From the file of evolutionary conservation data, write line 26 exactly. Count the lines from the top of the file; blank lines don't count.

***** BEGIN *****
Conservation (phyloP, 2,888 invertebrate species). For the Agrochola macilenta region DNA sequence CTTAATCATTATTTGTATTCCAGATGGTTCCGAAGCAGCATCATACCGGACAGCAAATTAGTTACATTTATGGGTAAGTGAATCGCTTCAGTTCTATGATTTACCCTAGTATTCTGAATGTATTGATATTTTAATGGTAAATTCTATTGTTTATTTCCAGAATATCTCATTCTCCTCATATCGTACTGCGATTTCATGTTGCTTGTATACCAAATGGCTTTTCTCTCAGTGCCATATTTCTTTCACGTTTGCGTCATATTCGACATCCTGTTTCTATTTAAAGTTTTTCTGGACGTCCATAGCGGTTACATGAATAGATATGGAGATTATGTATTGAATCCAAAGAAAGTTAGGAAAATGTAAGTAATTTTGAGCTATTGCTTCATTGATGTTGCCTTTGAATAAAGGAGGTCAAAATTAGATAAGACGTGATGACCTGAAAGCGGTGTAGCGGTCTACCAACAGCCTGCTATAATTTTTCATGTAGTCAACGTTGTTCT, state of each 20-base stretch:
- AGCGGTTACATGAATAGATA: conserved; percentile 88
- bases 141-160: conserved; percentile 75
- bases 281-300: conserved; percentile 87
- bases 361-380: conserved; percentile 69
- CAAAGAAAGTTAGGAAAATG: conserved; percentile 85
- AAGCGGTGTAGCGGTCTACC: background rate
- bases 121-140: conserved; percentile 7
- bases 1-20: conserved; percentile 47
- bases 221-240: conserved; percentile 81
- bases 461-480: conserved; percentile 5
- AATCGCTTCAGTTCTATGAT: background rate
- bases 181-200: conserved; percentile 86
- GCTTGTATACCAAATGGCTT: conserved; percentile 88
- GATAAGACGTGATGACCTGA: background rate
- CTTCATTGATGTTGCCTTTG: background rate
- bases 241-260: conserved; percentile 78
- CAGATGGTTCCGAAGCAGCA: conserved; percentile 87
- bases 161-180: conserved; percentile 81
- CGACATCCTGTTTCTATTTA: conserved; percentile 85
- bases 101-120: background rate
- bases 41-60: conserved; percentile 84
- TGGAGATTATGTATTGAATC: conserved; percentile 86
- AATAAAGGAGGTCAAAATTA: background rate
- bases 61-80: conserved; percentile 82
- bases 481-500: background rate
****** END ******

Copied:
- bases 481-500: background rate